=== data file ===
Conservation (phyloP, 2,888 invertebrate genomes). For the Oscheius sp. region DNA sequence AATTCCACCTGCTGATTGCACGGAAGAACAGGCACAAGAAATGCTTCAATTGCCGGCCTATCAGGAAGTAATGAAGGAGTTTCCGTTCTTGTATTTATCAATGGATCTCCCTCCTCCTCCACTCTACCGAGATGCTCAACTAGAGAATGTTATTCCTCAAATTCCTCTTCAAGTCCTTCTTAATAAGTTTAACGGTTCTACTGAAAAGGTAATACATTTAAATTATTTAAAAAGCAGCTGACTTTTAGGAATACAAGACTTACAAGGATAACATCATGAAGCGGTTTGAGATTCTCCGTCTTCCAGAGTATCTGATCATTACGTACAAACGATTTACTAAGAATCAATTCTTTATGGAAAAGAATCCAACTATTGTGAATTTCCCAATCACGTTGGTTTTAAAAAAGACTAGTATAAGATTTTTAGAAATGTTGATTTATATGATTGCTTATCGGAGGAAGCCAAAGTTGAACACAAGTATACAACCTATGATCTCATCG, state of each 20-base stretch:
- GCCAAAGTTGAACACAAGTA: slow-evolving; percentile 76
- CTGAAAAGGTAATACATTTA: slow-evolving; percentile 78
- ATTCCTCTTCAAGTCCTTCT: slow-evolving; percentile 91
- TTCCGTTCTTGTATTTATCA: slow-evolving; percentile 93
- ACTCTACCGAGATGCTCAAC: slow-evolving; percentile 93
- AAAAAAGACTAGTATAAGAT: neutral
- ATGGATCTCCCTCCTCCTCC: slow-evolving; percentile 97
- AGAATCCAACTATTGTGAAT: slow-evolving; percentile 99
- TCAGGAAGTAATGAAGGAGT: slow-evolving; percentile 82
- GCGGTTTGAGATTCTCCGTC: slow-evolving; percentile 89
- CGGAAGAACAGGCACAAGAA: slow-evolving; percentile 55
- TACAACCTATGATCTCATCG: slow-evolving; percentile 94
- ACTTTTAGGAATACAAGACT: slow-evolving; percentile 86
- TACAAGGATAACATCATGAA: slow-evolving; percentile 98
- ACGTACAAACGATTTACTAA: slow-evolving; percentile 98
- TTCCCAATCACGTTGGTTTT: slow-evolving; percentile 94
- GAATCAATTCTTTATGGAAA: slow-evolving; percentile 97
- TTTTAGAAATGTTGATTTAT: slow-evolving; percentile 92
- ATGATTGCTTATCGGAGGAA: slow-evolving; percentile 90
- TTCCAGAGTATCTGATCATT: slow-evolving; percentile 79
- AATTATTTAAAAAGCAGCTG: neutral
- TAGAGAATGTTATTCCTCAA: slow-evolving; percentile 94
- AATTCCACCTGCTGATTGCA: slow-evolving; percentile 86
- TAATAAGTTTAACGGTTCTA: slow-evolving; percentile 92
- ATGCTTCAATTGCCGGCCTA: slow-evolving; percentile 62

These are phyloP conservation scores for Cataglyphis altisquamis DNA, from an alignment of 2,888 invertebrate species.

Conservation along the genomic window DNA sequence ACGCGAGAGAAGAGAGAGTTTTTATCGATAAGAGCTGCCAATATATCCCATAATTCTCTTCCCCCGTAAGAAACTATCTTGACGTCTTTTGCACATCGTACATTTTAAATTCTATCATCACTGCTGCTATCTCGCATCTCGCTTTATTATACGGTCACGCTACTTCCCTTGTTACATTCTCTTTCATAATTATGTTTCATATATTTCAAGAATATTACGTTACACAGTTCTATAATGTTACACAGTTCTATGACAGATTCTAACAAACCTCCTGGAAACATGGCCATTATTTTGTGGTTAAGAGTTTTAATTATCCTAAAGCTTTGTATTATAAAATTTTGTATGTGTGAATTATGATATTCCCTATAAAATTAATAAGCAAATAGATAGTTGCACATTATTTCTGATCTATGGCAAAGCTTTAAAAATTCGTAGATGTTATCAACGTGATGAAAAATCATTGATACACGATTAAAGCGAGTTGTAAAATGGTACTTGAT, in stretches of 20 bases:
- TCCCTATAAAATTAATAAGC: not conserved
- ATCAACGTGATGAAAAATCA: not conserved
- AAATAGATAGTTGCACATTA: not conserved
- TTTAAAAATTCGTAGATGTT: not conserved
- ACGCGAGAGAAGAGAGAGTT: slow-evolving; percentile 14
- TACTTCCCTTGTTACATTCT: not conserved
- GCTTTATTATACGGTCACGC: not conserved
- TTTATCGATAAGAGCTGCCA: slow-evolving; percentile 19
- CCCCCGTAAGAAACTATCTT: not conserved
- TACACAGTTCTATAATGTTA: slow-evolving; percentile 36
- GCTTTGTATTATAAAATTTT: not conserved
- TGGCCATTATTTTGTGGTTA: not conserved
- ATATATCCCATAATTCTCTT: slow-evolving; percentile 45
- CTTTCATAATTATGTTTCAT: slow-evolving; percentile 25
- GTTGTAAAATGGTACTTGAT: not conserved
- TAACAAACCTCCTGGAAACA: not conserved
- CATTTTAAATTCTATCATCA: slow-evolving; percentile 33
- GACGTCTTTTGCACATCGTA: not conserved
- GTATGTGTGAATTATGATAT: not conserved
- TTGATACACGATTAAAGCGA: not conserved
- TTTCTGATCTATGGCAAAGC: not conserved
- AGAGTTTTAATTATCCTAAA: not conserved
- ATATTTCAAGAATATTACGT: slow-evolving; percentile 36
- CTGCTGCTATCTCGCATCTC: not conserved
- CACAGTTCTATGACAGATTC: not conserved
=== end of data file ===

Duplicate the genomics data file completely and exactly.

Conservation (phyloP, 2,888 invertebrate genomes). For the Oscheius sp. region DNA sequence AATTCCACCTGCTGATTGCACGGAAGAACAGGCACAAGAAATGCTTCAATTGCCGGCCTATCAGGAAGTAATGAAGGAGTTTCCGTTCTTGTATTTATCAATGGATCTCCCTCCTCCTCCACTCTACCGAGATGCTCAACTAGAGAATGTTATTCCTCAAATTCCTCTTCAAGTCCTTCTTAATAAGTTTAACGGTTCTACTGAAAAGGTAATACATTTAAATTATTTAAAAAGCAGCTGACTTTTAGGAATACAAGACTTACAAGGATAACATCATGAAGCGGTTTGAGATTCTCCGTCTTCCAGAGTATCTGATCATTACGTACAAACGATTTACTAAGAATCAATTCTTTATGGAAAAGAATCCAACTATTGTGAATTTCCCAATCACGTTGGTTTTAAAAAAGACTAGTATAAGATTTTTAGAAATGTTGATTTATATGATTGCTTATCGGAGGAAGCCAAAGTTGAACACAAGTATACAACCTATGATCTCATCG, state of each 20-base stretch:
- GCCAAAGTTGAACACAAGTA: slow-evolving; percentile 76
- CTGAAAAGGTAATACATTTA: slow-evolving; percentile 78
- ATTCCTCTTCAAGTCCTTCT: slow-evolving; percentile 91
- TTCCGTTCTTGTATTTATCA: slow-evolving; percentile 93
- ACTCTACCGAGATGCTCAAC: slow-evolving; percentile 93
- AAAAAAGACTAGTATAAGAT: neutral
- ATGGATCTCCCTCCTCCTCC: slow-evolving; percentile 97
- AGAATCCAACTATTGTGAAT: slow-evolving; percentile 99
- TCAGGAAGTAATGAAGGAGT: slow-evolving; percentile 82
- GCGGTTTGAGATTCTCCGTC: slow-evolving; percentile 89
- CGGAAGAACAGGCACAAGAA: slow-evolving; percentile 55
- TACAACCTATGATCTCATCG: slow-evolving; percentile 94
- ACTTTTAGGAATACAAGACT: slow-evolving; percentile 86
- TACAAGGATAACATCATGAA: slow-evolving; percentile 98
- ACGTACAAACGATTTACTAA: slow-evolving; percentile 98
- TTCCCAATCACGTTGGTTTT: slow-evolving; percentile 94
- GAATCAATTCTTTATGGAAA: slow-evolving; percentile 97
- TTTTAGAAATGTTGATTTAT: slow-evolving; percentile 92
- ATGATTGCTTATCGGAGGAA: slow-evolving; percentile 90
- TTCCAGAGTATCTGATCATT: slow-evolving; percentile 79
- AATTATTTAAAAAGCAGCTG: neutral
- TAGAGAATGTTATTCCTCAA: slow-evolving; percentile 94
- AATTCCACCTGCTGATTGCA: slow-evolving; percentile 86
- TAATAAGTTTAACGGTTCTA: slow-evolving; percentile 92
- ATGCTTCAATTGCCGGCCTA: slow-evolving; percentile 62

These are phyloP conservation scores for Cataglyphis altisquamis DNA, from an alignment of 2,888 invertebrate species.

Conservation along the genomic window DNA sequence ACGCGAGAGAAGAGAGAGTTTTTATCGATAAGAGCTGCCAATATATCCCATAATTCTCTTCCCCCGTAAGAAACTATCTTGACGTCTTTTGCACATCGTACATTTTAAATTCTATCATCACTGCTGCTATCTCGCATCTCGCTTTATTATACGGTCACGCTACTTCCCTTGTTACATTCTCTTTCATAATTATGTTTCATATATTTCAAGAATATTACGTTACACAGTTCTATAATGTTACACAGTTCTATGACAGATTCTAACAAACCTCCTGGAAACATGGCCATTATTTTGTGGTTAAGAGTTTTAATTATCCTAAAGCTTTGTATTATAAAATTTTGTATGTGTGAATTATGATATTCCCTATAAAATTAATAAGCAAATAGATAGTTGCACATTATTTCTGATCTATGGCAAAGCTTTAAAAATTCGTAGATGTTATCAACGTGATGAAAAATCATTGATACACGATTAAAGCGAGTTGTAAAATGGTACTTGAT, in stretches of 20 bases:
- TCCCTATAAAATTAATAAGC: not conserved
- ATCAACGTGATGAAAAATCA: not conserved
- AAATAGATAGTTGCACATTA: not conserved
- TTTAAAAATTCGTAGATGTT: not conserved
- ACGCGAGAGAAGAGAGAGTT: slow-evolving; percentile 14
- TACTTCCCTTGTTACATTCT: not conserved
- GCTTTATTATACGGTCACGC: not conserved
- TTTATCGATAAGAGCTGCCA: slow-evolving; percentile 19
- CCCCCGTAAGAAACTATCTT: not conserved
- TACACAGTTCTATAATGTTA: slow-evolving; percentile 36
- GCTTTGTATTATAAAATTTT: not conserved
- TGGCCATTATTTTGTGGTTA: not conserved
- ATATATCCCATAATTCTCTT: slow-evolving; percentile 45
- CTTTCATAATTATGTTTCAT: slow-evolving; percentile 25
- GTTGTAAAATGGTACTTGAT: not conserved
- TAACAAACCTCCTGGAAACA: not conserved
- CATTTTAAATTCTATCATCA: slow-evolving; percentile 33
- GACGTCTTTTGCACATCGTA: not conserved
- GTATGTGTGAATTATGATAT: not conserved
- TTGATACACGATTAAAGCGA: not conserved
- TTTCTGATCTATGGCAAAGC: not conserved
- AGAGTTTTAATTATCCTAAA: not conserved
- ATATTTCAAGAATATTACGT: slow-evolving; percentile 36
- CTGCTGCTATCTCGCATCTC: not conserved
- CACAGTTCTATGACAGATTC: not conserved